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Security and Human Rights in Central Asia

Politics of Central Asia
Joshua Foust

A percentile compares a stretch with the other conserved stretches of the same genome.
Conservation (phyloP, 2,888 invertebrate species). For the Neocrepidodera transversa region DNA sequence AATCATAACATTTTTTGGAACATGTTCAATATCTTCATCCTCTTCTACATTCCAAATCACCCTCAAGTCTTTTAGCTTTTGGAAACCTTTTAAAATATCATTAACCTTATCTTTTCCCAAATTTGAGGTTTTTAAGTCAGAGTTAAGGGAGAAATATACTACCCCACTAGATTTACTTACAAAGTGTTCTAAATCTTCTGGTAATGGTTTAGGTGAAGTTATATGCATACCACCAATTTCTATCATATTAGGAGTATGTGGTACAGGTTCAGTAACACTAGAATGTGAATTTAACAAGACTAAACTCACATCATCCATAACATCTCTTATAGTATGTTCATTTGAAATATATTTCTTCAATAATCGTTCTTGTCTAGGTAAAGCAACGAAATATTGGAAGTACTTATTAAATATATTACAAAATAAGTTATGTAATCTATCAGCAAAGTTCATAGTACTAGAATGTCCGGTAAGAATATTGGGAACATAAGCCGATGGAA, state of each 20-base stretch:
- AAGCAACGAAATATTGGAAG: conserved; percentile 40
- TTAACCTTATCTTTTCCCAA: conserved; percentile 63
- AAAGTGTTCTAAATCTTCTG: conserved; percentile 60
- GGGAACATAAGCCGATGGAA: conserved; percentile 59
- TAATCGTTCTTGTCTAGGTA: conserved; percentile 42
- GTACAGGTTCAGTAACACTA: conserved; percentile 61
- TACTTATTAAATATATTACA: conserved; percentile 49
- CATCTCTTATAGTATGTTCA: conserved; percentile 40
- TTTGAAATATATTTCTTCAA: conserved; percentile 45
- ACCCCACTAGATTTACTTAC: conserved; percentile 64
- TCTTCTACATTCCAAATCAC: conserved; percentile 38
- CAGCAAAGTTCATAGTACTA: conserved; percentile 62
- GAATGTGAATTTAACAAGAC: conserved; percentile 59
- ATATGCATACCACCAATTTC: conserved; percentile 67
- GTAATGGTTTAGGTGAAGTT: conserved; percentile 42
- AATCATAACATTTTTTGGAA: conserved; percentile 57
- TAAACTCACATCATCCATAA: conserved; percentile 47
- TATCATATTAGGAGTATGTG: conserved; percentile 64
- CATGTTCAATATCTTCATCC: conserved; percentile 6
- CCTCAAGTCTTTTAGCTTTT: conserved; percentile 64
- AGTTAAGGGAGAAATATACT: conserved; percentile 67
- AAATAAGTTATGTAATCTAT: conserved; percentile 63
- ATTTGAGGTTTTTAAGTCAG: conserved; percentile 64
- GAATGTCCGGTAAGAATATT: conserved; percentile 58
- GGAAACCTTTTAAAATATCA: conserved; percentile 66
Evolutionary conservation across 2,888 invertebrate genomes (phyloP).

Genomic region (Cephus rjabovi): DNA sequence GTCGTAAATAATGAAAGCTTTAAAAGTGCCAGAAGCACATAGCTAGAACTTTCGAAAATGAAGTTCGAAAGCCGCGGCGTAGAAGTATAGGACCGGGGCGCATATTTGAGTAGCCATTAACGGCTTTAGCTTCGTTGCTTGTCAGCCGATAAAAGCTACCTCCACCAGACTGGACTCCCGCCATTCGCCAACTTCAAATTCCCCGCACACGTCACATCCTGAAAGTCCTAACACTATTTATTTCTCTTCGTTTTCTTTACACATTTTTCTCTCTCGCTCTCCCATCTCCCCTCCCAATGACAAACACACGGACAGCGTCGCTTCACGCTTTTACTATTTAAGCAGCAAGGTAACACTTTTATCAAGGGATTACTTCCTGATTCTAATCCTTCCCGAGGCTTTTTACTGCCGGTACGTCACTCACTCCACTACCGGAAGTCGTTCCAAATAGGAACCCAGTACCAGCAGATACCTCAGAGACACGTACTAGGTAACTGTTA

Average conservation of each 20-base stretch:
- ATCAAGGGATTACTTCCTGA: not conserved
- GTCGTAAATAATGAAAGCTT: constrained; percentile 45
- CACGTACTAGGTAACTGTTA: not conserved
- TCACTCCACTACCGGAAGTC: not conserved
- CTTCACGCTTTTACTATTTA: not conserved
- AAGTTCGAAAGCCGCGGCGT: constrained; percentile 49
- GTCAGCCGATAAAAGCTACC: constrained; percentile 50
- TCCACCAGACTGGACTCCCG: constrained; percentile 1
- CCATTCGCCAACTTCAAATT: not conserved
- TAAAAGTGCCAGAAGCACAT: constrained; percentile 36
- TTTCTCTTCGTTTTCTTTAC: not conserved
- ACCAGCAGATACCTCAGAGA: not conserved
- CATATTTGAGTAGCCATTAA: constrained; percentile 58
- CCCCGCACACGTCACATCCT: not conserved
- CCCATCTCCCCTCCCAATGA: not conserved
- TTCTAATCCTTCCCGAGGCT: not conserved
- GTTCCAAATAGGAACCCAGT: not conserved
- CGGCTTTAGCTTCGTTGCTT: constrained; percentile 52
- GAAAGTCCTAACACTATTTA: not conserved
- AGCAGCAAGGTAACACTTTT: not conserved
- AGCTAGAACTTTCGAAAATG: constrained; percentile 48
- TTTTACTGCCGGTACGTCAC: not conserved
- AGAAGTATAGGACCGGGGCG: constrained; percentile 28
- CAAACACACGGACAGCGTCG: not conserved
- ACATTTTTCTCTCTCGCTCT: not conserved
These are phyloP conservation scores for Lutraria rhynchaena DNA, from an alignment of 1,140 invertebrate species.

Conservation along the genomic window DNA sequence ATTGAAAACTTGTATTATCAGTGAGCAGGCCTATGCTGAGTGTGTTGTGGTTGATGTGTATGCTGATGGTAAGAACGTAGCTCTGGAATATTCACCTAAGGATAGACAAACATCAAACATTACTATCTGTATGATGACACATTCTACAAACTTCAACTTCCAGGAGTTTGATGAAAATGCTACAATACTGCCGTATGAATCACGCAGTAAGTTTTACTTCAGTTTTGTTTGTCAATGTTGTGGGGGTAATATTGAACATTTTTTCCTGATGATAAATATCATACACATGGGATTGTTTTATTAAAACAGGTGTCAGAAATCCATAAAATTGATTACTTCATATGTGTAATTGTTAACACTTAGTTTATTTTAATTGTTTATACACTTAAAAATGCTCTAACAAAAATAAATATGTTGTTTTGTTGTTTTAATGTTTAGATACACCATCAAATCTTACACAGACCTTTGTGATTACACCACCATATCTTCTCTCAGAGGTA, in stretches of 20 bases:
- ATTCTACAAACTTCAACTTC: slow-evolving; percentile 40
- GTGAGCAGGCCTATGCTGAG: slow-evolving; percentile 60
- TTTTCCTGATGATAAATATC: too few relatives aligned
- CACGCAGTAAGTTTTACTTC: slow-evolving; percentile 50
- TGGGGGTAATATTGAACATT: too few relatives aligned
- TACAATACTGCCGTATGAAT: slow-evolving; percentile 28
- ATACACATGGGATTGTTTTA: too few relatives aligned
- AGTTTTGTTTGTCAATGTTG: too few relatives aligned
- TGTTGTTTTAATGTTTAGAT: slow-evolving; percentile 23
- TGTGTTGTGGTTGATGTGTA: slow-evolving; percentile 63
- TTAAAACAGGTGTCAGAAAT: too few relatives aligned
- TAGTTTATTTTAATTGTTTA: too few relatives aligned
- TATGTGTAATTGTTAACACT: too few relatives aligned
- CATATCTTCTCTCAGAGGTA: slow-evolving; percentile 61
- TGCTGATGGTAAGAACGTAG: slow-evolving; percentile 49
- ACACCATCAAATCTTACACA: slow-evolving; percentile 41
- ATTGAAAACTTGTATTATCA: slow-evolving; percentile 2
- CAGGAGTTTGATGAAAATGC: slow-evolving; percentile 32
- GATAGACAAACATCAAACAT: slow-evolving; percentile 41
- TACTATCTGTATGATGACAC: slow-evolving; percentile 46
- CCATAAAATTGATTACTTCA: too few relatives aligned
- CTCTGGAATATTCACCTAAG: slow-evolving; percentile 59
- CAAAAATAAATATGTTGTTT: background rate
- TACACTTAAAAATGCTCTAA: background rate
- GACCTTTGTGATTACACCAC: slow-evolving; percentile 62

In September 2011, the United States government reached a new agreement with the government of Uzbekistan: the United States would reverse a 2003 restriction on foreign aid to the abusive regime in Tashkent in exchange for concessions allowing increased transport of U.S. equipment and personnel through the country along the"Northern Distribution Network" (NDN) supply route into Afghanistan.1 Despite concern about the growing challenge of corruption in Central Asia, the U.S. Senate Appropriations Committee approved a waiver that had previously restricted equipment sales to Tashkent, clearing the way for deeper collaboration.2 The decision to reengage with the government of Uzbekistan proved deeply controversial in the human rights community. A coalition of 20 human rights groups penned an open letter to Secretary of State Hillary Clinton, urging her to oppose the passage of the waiver and to publicly condemn Uzbekistan's human rights record.3 According to Human Rights Watch, in Uzbekistan"torture remains endemic ... [a]uthorities continue to target civil society activists, opposition members, and journalists, and to persecute religious believers who worship outside strict state controls. Freedom of expression remains severely limited. Government-sponsored forced child labor during the cotton harvest continues."4 The U.S. State Department offered a similar assessment: both political and nonpolitical prisoners are routinely mistreated in prison, some severely; arbitrary arrest and detention is frequent; detainees are often denied fair trials; and the practice of child conscription into the cotton fields each year constitutes a grievous breach of international labor laws.